“Clever, creative cooking in historic surrounds” - AA Inspector
HORSHAM, WEST SUSSEX
Our Inspector's View
The building, in the heart of old Horsham, may be 16th century, but chef-patron Tristan Mason's food is bang up-to-date. The first-floor dining room blends ancient and modern with panache, its striking beamed vaulted ceiling, wall timbers and oak floorboards sitting alongside sleek contemporary decor. As is often the way with this kind of innovative, creative, technically skilful cooking, menus make a virtue of conciseness, listing the components of each composition, but whether you go for three, four, six or eight courses, you can be sure that the full gamut of taste categories, textural contrasts and temperatures will be deployed. Clever stuff, then, but this isn't just about techno flim-flam; having trained with Marco Pierre White, Mason's ideas are solidly grounded in classic French technique. Fish and meat combinations are favoured, as in the crisp chicken wings and turbot that arrive beautifully cooked alongside trompette mushroom foam and jelly, and parsley root purée and crisps.
Awards, Accolades & welcome Schemes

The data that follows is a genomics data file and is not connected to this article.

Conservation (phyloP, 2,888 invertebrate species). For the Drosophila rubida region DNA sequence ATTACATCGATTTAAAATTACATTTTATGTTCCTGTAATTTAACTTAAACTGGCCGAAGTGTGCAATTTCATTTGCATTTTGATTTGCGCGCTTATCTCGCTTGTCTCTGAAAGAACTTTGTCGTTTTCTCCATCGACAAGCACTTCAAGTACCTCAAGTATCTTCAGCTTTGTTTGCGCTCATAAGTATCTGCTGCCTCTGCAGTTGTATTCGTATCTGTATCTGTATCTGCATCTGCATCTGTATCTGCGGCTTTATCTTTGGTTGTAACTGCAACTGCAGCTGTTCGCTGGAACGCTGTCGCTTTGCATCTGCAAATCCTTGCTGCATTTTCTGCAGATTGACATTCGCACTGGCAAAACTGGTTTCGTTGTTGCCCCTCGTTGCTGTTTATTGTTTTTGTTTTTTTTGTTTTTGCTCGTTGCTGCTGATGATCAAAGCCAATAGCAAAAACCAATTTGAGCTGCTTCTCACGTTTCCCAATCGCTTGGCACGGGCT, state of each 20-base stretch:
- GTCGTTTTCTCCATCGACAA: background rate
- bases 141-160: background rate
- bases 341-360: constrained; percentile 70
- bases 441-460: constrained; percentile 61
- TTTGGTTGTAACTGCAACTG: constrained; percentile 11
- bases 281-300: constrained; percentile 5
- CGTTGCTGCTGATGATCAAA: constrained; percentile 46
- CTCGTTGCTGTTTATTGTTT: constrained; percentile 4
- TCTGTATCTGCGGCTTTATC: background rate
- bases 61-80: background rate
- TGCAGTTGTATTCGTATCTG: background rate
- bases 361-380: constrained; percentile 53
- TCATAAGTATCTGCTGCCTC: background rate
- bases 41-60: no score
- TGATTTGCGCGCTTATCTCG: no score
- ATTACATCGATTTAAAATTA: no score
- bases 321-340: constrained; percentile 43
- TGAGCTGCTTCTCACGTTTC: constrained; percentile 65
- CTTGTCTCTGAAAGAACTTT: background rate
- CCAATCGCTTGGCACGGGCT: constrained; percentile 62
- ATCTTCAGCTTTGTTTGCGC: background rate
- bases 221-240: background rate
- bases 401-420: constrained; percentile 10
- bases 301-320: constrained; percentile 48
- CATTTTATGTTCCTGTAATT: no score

Facilities – at a glance
- Seats: 34
- Wheelchair accessible
- Accessible toilets
- Assist dogs welcome
- Days Closed: Sunday to Monday
- Lunch served from: 12
- Lunch served until: 2.30
- Dinner served from: 6.30
- Dinner served until: 9
- Wines under £30: 13
- Wines over £30:
- Wines by the glass: 22
- Cuisine style: Modern British, French
- Vegetarian menu
Also in the Area
About The area
Discover West Sussex
Divided from East Sussex back in 1888, West Sussex is so typically English that to walk through its landscape will feel like a walk through the whole country. Within its boundaries lies a wide variety of landscape and coastal scenery, but it is the spacious and open South Downs with which the county is most closely associated.
In terms of walking, you’ll be spoilt for choice. Studying the map reveals a multitude of routes – many of them to be found within the boundaries of the South Downs National Park – and an assortment of scenic long-distance trails leading towards distant horizons; all of them offer a perfect way to get to the heart of ‘Sussex by the sea,’ as it has long been known. If you enjoy cycling with the salty tang of the sea for company, try the ride between Chichester and West Wittering. You can vary the return journey by taking the Itchenor ferry to Bosham.
West Sussex is renowned for its many pretty towns, of course. Notably, there is Arundel, littered with period buildings and dominated by the castle, the family home of the Duke of Norfolk, that dates back nearly 1,000 years.
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